A problem with my generator (Honda EU3000)

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  #1  
Old 01-02-11, 05:22 PM
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A problem with my generator (Honda EU3000)

18 months ago I bought a used Honda EU3000. I only used it once, but start it every month and run a hairdryer for a few minutes. 6 months ago it started fine, ran the dryer on low fine, but started coughing badly on high. Since the gas was a year old, I pumped out what I could and replaced it, but it didn't help. I figured the carburetor was gummed up and took it into a Honda dealer. He said the carb was fine, I just had some water in the gas.

It ran fine for 6 months. Yesterday I had trouble starting it. Okay, it was cold and the gas was 6 months old (yes, it had stabilizer in it). It ran the hairdryer okay on low, but started coughing on high. I ran it for 10 minutes on low, and it was okay on high then.

Do I have water in the gas again?!
Before the EU3000 I had a EU2000 for 7 years without any problems, and another generator for 5 years before that; they never got water in the gas. The first time might have been still from the last owner, but it is supposed to be out now.

Any ideas why I am having these problems,and what I should do about it?
 
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  #2  
Old 01-02-11, 07:13 PM
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You can start it up once a month as much as you want, the problem is the gas is not being changed out. Generally on the base of the float bowl, there is a screw near the bottom, not the one that secures the bowl, but a drain plug.

I generally start mine from time to time, but drain a few ounces out first. This doesn't mean that I will get out any crud but generally the water or bad gas in the base of the tank or line from the fresh refill.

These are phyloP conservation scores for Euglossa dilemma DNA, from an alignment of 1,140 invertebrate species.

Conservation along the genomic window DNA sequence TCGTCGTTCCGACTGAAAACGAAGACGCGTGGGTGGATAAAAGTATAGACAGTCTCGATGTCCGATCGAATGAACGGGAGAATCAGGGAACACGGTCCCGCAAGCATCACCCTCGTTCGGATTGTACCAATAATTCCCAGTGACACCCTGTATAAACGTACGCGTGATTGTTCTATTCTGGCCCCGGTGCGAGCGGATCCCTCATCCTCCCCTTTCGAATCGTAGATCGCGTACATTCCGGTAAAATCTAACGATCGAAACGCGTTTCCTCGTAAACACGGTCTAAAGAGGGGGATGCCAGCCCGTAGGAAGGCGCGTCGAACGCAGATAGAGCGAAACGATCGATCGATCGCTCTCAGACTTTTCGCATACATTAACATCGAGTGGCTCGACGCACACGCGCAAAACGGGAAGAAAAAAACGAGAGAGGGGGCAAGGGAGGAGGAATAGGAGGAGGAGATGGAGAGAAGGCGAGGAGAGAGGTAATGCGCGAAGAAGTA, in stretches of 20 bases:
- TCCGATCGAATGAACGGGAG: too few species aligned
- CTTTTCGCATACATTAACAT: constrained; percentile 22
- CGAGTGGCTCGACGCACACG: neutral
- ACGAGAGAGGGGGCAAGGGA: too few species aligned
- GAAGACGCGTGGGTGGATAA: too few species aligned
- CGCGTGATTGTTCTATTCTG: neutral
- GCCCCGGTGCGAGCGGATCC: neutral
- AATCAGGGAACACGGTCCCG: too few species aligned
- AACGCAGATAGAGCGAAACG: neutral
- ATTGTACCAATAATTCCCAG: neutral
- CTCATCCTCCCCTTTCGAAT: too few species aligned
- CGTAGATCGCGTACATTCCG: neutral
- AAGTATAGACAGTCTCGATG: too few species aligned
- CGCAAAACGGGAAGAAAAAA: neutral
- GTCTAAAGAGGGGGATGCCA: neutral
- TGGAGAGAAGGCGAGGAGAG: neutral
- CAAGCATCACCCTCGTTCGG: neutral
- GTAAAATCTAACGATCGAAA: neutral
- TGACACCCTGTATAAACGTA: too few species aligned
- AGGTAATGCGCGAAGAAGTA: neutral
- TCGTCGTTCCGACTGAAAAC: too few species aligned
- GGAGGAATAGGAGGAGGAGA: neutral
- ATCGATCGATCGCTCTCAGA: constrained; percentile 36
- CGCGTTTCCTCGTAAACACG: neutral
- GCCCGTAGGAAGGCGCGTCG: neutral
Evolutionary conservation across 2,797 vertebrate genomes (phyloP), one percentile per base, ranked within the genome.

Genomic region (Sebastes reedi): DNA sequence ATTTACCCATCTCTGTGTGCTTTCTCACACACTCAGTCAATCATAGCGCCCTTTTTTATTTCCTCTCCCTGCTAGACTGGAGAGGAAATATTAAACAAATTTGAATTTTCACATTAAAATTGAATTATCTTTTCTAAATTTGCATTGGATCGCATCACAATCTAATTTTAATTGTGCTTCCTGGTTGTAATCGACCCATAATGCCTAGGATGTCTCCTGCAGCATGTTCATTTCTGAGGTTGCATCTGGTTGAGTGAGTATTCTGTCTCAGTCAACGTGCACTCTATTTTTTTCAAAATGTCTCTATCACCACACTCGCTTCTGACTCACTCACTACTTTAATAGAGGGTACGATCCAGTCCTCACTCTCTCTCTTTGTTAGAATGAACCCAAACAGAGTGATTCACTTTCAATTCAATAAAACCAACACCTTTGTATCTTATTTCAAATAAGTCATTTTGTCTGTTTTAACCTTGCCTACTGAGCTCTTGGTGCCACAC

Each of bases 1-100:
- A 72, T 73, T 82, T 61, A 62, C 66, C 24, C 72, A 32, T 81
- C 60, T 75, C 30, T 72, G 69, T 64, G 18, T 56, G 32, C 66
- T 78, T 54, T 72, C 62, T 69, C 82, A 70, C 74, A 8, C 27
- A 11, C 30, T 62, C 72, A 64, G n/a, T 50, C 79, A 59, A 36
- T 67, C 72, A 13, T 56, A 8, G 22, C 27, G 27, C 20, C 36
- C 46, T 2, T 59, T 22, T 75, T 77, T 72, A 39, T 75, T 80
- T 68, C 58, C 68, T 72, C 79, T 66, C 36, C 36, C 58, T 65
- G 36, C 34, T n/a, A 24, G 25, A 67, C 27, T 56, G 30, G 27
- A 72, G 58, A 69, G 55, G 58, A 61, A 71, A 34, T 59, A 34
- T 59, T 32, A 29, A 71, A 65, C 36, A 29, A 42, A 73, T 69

Of all my power equipment, I make sure the generator is always on a "ready status". I generally keep a gas can full of fuel that is maybe a month old at the most. When I run the generator, I put about a half-pint in and it does the job..thing is, I run it dry.

I replace the fuel line every year...it's not molded and is about a buck and a half...never know when the insides start drying out.

As far as your's is concerned...I had a similiar prob with my sis' lawn tractor. Once the bad fuel was run through, I had to take the carb off and thoroughly clean out all the tiny passages and clean the main jet...no prob since.

Antother thing to check is the fuel filter..cheap insurance to change it and may be clogged up. She was using a fine membrane-type filter, once we switched to the pleated paper type...it ran fine. Both are see-through inline filters but the pleated works the best..not as finicky with dirt.

Another thing is when you get a can of BG44K for your vehicles, dump about 3 ounces in a 5 gal can and run it through your equipment...keeps the valve seats clean.
 
  #3  
Old 01-03-11, 10:41 AM